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Ten Goal Thriller As Doc’s Diamonds Draw With Greenwood's ‘World Cup Winners’

In December 1966 Chelsea were struggling for form, though second in the League. Top of the table and imperious when Peter Osgood had broken his leg at the start of October, the side had won just three of their previous ten League games and had drawn their last four, as they faced a pre-Xmas London derby at Stamford Bridge against eleventh-place West Ham.

The Hammers line-up included their three World Cup Winners – Bobby Moore, Geoff Hurst and Martin Peters. Manager Tommy Docherty announced that he had ‘told Ron (Harris) to look after World Cup hat-trick scorer Hurst. I believe that if we can take Hurst out of the game it will reduce West Ham’s scoring potential by half.’ Harris was duly booked for a late and heavy tackle and Hurst indeed failed to score. Unfortunately, a number of his team-mates did.

Chelsea lined up :- Bonetti; Kirkup, Hinton, Harris, McCreadie; Boyle, Hollins, Cooke; Baldwin, Hateley, Tambling.

As well as the World Cup trio West Ham’s side included the mercurial Johnny ‘Budgie’ Byrne, who Docherty deputed John Boyle to mark.

In front of 47,805 spectators and on a muddy pitch, Chelsea were surprisingly under early pressure and Byrne had an early goal chalked off for offside. Peter Bonetti made three important saves inside 20 minutes, the third a wonder save from a Peters header, which went over the keeper’s head. Unbelievably, Bonetti almost did a back somersault and somehow caught the ball, with Peters watching in disbelief. In performing this contortion he unfortunately landed flat on his back, injuring it in the process, which severely affected his mobility despite treatment from trainer Harry Medhurst. Sam Leitch, a top football writer of the 1960s and a man Docherty admired, thought it ‘one of the most spectacular saves I have ever seen’.

The Bonetti Wonder Save

Referee Mr Richards calls on trainer Harry Medhurst for Bonetti as Harris berates his defence

Chelsea’s luck ran out, though and Ex-Blue Peter Brabrook, with a header from a Sissons corner,  and Peters, with a close range first-time effort, both scored before the half hour was out as the visitors deservedly took a 0-2 lead.

Chelsea regrouped. Bobby Tambling hit a post after 40 minutes and Tommy Baldwin hit the rebound home, sending Docherty’s men into the dressing room in better heart. Tony Hateley, bought to replace Osgood but without the latter’s sublime on-ball skills, fired a thunderbolt home from outside the penalty area past keeper Jim Standen’s near post to equalise and Charlie Cooke volleyed a superb goal to put the home side 3-2 up, after Baldwin flicked on Hateley’s pass.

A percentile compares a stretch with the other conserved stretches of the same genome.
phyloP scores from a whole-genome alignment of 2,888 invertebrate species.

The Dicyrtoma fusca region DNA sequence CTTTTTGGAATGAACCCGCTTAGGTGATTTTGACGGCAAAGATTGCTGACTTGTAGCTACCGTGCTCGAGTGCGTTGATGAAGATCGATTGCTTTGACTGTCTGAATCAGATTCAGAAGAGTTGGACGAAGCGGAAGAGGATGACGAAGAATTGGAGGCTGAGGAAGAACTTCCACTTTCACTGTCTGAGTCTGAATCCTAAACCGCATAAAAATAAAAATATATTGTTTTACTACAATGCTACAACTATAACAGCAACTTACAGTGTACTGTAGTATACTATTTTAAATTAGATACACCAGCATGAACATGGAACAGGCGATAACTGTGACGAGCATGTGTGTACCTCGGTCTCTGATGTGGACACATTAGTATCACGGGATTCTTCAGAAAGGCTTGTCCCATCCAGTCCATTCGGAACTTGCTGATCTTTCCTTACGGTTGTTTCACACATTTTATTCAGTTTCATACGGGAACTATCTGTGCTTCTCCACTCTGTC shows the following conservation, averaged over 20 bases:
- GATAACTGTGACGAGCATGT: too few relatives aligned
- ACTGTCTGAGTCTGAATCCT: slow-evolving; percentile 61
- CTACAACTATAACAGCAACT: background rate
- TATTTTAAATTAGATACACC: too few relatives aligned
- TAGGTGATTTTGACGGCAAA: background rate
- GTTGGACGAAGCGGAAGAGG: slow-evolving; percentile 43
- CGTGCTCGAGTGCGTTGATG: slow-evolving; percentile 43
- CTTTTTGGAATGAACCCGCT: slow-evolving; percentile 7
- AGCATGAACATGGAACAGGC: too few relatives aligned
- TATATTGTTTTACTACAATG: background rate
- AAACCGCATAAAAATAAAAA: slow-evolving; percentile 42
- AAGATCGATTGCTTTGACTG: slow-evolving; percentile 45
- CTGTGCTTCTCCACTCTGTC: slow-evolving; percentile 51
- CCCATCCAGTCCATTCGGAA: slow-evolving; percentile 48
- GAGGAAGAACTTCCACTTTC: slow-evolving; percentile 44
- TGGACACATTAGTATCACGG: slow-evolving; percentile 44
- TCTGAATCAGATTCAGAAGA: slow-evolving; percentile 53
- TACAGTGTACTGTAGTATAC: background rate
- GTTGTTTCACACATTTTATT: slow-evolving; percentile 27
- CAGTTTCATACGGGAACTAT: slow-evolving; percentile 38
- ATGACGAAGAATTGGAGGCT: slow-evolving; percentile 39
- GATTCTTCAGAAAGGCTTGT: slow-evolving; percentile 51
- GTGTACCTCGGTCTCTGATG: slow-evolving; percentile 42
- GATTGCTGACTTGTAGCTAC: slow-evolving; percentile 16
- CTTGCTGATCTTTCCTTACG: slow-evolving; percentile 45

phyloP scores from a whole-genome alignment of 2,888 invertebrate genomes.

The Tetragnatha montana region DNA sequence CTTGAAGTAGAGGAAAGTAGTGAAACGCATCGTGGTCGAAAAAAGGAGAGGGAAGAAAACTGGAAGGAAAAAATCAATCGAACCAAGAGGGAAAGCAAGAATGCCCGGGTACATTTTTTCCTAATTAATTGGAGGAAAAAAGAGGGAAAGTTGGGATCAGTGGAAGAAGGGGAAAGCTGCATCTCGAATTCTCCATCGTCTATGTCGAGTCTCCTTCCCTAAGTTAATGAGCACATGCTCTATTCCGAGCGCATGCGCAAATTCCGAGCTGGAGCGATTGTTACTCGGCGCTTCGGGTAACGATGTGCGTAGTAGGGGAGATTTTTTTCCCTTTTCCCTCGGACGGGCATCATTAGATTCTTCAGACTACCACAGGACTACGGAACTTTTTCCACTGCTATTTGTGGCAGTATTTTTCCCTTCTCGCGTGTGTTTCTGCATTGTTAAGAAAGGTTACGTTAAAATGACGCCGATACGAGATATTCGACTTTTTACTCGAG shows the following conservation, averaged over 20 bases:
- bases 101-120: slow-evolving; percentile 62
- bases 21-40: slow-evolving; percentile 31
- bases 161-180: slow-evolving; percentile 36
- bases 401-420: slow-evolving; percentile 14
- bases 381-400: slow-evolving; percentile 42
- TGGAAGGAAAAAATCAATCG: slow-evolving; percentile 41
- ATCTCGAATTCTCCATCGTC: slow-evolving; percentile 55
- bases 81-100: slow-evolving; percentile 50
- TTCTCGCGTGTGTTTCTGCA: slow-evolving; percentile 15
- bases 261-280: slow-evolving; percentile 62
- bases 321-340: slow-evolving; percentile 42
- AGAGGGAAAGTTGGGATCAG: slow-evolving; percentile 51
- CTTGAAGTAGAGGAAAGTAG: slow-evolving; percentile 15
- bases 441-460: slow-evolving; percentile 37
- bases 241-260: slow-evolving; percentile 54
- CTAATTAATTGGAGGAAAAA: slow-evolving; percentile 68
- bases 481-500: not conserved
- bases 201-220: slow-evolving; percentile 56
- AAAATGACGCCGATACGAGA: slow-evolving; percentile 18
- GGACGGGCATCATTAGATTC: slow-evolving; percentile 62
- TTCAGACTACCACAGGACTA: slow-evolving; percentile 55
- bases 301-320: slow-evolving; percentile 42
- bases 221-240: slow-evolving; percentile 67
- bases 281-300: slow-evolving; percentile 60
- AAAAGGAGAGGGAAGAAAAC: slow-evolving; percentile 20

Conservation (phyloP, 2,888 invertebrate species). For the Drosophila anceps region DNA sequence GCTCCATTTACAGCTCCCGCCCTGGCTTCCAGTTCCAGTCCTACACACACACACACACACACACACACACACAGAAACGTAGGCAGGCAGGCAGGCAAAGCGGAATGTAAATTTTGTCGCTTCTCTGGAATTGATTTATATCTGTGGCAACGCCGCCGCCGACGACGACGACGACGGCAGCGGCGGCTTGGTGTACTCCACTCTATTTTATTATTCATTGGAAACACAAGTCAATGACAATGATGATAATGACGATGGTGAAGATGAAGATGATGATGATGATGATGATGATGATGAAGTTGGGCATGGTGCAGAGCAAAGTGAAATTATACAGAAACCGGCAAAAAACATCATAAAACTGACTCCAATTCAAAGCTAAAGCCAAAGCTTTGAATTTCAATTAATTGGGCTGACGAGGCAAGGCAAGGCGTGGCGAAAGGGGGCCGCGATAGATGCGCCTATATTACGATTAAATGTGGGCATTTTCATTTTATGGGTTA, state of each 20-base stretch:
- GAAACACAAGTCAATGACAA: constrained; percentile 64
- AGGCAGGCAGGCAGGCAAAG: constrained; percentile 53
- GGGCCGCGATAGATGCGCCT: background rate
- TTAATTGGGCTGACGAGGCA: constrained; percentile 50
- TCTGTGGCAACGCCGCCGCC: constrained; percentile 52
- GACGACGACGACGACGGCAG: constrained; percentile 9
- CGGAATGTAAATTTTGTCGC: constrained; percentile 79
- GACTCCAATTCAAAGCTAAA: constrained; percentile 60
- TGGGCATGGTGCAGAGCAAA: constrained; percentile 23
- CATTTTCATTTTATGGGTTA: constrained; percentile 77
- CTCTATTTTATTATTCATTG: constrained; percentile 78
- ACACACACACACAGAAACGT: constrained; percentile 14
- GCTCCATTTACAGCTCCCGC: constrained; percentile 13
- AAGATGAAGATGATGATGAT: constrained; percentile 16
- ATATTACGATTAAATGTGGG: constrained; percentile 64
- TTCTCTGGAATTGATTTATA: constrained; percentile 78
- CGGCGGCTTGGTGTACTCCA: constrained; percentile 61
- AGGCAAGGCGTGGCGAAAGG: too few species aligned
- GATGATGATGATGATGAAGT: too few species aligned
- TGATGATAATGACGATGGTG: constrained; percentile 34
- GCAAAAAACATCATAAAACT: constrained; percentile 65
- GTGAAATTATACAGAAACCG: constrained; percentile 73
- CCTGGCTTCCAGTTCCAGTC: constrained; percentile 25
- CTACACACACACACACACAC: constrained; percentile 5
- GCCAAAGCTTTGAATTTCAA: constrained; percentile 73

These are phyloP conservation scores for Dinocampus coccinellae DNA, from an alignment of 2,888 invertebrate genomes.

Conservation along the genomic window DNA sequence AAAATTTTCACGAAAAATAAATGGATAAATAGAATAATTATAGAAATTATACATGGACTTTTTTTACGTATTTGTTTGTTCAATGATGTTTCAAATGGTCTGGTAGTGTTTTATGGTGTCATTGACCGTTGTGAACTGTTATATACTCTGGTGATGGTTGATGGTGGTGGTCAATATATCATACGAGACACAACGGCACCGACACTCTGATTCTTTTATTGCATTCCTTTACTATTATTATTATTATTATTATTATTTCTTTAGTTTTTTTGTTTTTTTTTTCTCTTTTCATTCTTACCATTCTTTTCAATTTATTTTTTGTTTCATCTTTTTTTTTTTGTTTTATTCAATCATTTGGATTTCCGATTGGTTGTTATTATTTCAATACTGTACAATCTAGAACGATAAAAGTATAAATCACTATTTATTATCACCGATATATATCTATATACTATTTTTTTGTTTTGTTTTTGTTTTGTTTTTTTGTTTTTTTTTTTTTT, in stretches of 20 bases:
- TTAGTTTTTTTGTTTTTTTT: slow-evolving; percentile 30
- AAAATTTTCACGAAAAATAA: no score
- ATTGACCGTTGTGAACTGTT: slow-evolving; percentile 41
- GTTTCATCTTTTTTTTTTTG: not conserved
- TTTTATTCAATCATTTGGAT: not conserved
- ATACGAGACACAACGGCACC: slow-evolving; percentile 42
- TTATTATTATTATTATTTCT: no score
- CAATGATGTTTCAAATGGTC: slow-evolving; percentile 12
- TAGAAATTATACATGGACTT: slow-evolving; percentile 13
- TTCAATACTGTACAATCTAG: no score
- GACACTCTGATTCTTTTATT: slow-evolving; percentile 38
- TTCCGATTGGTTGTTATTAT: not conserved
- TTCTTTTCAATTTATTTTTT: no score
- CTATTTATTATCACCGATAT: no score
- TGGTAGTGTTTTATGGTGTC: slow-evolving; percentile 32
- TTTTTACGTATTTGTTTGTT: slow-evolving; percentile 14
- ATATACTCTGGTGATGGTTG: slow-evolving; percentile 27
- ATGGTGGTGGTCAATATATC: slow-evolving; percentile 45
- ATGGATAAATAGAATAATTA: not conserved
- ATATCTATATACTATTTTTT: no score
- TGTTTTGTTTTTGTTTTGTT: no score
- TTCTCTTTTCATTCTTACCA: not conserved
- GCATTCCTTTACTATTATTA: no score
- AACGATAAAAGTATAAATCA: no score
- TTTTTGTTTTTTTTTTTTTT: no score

Tommy Baldwin scores Chelsea’s first


John Sissons, who played a dozen games for Chelsea eight years later, then scored twice from distance, the second from over thirty yards past a noticeably impaired goalkeeper, to restore the visiting lead.

The frenetic play continued and after Harris had handled while trying to intercept a cross, Byrne then had his penalty pushed by the brave Bonetti onto the post, but he fired home the rebound to put his side 5-3 up and surely the recipients of two points. The score had gone from 1-2 to 3-5 in ten minutes through a mix of quality attacking football and abject defending. Jubilant visiting supporters under the North Stand chanted ‘we want six, we want six’ and there seemed every chance they might get them. Their heroes, though, made what turned out to be a mistake by changing tactics and trying to hold onto their lead and time waste, rather than attack as they had, most effectively, for the whole game up to that point.

After Moore fouled Hateley, Tambling hit home the resultant penalty to make the score 4-5 with ten minutes still to go and increase the crowd noise significantly. It looked as though the struggling visiting defence would hold out but in added time and in an increasingly frenzied atmosphere, Tambling equalised, squeezing Cooke’s cross home off his shin amidst cacophonous noise from the home supporters, who given the way the game had gone were probably happy with a draw. In the process, Tambling broke Roy Bentley’s Chelsea league goal scoring record, with his 129th.

One of the most topsy-turvy games ever seen at Stamford Bridge, the match was a 5-5 cracker which stays in the mind of those present five decades later. I remember highlights of the game being on ‘Star Soccer’ on ITV but sadly I have never seen the footage since. Docherty, unsurprisingly, commented ‘I am never happy when there are so many defensive errors.’ Both sides looked much better going forward than in defence, but that made for a hugely entertaining game. Baldwin, the makeweight in the deal when George Graham left for Arsenal three months earlier, impressed with his industry and never-say-die spirit. Hateley, who had struggled since arriving at the club, had probably his best game for Chelsea up to that point.

It was the second 5-5 draw in the club’s history, the first being at Bolton in 1937, and that rarity has not occurred since.

Without Osgood, Chelsea’s title prospects gradually fell away, though they did reach the FA Cup Final. They eventually finished a disappointing ninth, West Ham a dismal sixteenth. The Hammers have never won the League and in the 1960s never finished higher than eighth, despite the presence of Moore, Hurst and Peters.

Tim Rolls

This article contains an expanded extract from Tim's book ‘Diamonds, Dynamos and Devils’ about Tommy Docherty’s Chelsea. It is available from eBay and Amazon.

Thanks to lifelong supporter and Chelsea author Neil Smith, whose piece on this game in a Chelsea match programme was used in this article.

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